My friend Tom, who grew up in Davis, but realized one day that the sun doesn’t rise and set only on Yolo County, wrote the other day with “a few notes on water usage in California.”
For starters, Tom suggests we stop growing cotton. Yes, cotton. While many folks in the north state assume cotton is a crop grown exclusively in the Southern states, California has thousands and thousands of acres of these beautiful plants, which look like vast fields of just-popped popcorn at harvest time. While most cotton is grown in the San Joaquin Valley, in recent years we’ve even had some blooming in Colusa County.
“Cotton is a water guzzler,” Tom contends. “Why we grow cotton in California is mind-boggling. If we minimized the planting of water-guzzling crops, we’d probably go a long way toward reducing water consumption.”
True enough, but which one of our esteemed elected officials is willing to tell farmers what they can and can’t grow?
“Your column noted that leaky pipes consume 10 percent of the water usage in California. About the only good thing about that is much of it will wind up as ground water, but otherwise, that’s ridiculous.”
Yep, since the fate of the Golden State hangs in the balance, maybe we ought to consider fixing those leaky pipes. Then again, Tom has an even better suggestion.
“The California Aqueduct that stretches from the Delta to Southern California travels through the western San Joaquin Valley, which is one of the hottest and driest places in the state.”
I’ve seen it many times. Even dangled my feet in it a time or two on a hot summer afternoon. A thing of beauty. A marvel of engineering. A way to make the dry ground bloom. Once barren, now bountiful. And on and on and on. It’s truly amazing as you travel from one end of the state to the other to see the incredible variety of crops we grow. All, of course, thanks to abundant water.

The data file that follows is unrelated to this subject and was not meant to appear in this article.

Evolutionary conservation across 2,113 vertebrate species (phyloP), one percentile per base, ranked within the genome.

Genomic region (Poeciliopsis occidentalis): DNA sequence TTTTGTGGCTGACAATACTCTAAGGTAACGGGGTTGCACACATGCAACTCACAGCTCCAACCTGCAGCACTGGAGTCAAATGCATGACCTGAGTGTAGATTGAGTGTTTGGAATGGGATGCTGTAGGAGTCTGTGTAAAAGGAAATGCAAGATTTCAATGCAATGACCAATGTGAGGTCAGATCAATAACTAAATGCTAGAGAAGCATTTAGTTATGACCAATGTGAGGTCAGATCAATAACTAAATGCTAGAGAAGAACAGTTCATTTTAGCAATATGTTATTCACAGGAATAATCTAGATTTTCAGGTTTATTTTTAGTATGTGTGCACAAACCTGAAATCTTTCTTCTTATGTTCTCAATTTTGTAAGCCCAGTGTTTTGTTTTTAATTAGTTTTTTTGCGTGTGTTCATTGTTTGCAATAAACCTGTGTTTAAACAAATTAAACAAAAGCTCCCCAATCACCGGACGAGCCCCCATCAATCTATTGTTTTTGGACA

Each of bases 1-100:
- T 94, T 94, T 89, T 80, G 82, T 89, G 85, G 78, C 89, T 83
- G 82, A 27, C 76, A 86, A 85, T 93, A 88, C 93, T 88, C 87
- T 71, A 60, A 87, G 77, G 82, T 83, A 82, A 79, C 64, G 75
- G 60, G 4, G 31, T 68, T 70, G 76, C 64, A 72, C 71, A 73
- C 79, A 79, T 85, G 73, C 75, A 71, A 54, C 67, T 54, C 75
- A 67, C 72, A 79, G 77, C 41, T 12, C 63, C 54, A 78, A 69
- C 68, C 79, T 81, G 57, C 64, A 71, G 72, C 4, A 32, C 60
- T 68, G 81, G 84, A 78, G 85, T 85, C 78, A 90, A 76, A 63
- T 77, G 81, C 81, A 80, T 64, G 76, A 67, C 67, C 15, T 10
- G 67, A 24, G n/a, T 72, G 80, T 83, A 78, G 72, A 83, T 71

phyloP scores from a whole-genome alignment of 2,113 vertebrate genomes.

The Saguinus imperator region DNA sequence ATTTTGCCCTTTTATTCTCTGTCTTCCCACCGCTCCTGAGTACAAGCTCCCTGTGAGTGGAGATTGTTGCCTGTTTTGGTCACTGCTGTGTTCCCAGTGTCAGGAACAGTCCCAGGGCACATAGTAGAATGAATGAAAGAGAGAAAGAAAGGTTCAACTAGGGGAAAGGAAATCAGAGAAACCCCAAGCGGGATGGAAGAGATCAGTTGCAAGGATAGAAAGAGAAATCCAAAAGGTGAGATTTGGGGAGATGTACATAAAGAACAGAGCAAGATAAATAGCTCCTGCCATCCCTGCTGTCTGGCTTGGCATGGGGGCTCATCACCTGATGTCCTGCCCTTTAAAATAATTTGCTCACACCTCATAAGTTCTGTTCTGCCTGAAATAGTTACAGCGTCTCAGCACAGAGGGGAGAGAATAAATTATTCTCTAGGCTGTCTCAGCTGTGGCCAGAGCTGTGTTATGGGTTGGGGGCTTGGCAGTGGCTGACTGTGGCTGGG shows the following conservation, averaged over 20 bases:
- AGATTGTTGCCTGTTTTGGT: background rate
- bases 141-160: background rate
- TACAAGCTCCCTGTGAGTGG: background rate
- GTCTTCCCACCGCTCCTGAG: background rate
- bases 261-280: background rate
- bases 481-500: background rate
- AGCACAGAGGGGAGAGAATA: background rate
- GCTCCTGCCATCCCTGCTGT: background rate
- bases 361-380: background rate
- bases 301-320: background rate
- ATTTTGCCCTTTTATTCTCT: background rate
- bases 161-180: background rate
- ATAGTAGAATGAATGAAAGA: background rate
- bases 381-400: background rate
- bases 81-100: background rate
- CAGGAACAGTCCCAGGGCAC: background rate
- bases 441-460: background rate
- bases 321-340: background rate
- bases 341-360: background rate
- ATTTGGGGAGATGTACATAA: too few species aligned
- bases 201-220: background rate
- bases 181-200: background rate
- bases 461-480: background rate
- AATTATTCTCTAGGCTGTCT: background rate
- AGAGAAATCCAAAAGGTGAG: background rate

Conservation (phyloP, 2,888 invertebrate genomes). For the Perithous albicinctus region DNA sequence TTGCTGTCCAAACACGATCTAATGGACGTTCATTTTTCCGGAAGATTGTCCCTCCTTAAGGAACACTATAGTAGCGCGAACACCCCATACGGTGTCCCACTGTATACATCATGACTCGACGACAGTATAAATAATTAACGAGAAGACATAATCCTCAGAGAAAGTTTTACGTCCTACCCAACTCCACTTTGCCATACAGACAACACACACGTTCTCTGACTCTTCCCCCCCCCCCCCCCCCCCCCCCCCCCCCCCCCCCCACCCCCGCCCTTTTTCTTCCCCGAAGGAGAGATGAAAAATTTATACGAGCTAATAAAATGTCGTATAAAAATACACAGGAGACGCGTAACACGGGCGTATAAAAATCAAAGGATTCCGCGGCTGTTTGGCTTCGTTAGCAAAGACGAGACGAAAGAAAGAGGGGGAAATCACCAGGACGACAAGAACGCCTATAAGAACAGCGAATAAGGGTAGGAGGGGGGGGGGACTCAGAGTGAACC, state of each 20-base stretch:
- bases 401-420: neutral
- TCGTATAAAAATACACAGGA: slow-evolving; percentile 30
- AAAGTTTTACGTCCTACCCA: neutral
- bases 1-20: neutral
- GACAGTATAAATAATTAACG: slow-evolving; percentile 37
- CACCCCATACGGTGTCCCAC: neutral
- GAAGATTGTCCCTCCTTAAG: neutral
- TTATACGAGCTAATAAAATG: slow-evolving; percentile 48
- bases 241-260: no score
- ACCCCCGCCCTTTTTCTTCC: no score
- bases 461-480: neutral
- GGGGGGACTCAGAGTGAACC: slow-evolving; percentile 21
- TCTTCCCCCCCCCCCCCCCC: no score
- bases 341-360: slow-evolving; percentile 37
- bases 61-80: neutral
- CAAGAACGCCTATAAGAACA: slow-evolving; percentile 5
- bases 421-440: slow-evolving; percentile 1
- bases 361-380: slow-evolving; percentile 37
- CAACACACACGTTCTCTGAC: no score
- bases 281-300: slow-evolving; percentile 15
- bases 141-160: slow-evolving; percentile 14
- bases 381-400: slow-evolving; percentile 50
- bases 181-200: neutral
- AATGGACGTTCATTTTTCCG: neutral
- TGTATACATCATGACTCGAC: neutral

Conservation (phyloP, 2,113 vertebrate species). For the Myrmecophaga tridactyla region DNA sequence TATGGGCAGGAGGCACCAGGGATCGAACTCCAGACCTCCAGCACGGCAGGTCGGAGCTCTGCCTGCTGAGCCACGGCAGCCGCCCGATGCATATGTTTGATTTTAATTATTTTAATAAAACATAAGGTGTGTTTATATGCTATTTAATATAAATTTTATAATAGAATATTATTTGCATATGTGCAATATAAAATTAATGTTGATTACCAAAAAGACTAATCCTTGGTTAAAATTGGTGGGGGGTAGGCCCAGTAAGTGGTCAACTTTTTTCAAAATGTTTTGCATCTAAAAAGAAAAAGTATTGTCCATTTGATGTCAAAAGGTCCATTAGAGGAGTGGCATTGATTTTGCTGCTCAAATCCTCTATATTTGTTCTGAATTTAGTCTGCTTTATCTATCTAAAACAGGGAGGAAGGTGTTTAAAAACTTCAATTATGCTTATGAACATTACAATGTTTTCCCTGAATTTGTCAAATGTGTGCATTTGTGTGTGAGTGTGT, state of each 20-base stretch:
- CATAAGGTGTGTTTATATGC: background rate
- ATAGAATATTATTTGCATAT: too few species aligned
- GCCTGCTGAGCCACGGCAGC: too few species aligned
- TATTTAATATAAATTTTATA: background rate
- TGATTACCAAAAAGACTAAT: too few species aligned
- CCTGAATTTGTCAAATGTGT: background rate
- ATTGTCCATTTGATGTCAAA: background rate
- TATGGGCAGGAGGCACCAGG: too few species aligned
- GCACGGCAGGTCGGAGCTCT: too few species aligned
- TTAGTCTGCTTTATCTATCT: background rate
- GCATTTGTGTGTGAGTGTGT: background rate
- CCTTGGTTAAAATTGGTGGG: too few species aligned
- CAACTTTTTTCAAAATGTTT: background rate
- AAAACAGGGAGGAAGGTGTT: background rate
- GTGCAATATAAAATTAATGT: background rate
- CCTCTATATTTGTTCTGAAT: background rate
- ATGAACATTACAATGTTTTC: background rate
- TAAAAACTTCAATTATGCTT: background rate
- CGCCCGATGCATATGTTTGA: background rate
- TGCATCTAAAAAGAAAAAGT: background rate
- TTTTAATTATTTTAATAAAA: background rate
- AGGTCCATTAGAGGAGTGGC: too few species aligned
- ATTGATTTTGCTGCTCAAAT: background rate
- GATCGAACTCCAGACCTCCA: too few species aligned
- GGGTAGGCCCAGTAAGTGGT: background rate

But Tom is not here necessarily to praise the California Aqueduct. No, as he notes: “Given that the aqueduct is uncovered, it’s logical to expect a lot of evaporation. I’ve heard that anywhere from 10 to 30 percent of the water in the aqueduct gets lost to evaporation from the time it leaves the Delta until it reaches its destination.”
Wow. Add that to all those leaky pipes and it’s no wonder we’re short on water.
“Why not do something to reduce aqueduct evaporation?” Tom asks. “The next water project should use a pipe instead of an open canal.”
Unless that pipe leaks.
“And how about putting some covering on the aqueduct?”
Stop making sense. It’s much easier just to demand that folks quit washing their minivans in the driveway.
According to Tom, “Agriculture may be suffering now, but for 100 years agriculture has gotten an easy ride on water. Farmers and ranchers got cheap, subsidized water that led them to establish farms and ranches in extremely arid areas where, without cheap water, it would have been impractical.”
Then again, Tom, we’re talking about yet another record almond crop in California, and I just saw where Yuba County is openly bragging that it exports farm goods to a whopping 33 countries. So much for farm to fork.
In fact, if California farmers strictly followed the farm-to-fork mentality that is sweeping the region and raised only enough food to feed the local population, we’d literally be swimming in water.
As for the folks in North Dakota who rely on California’s bounty, well, they can eat potatoes.
Tough times call for tough measures.
— Reach Bob Dunning at firstname.lastname@example.org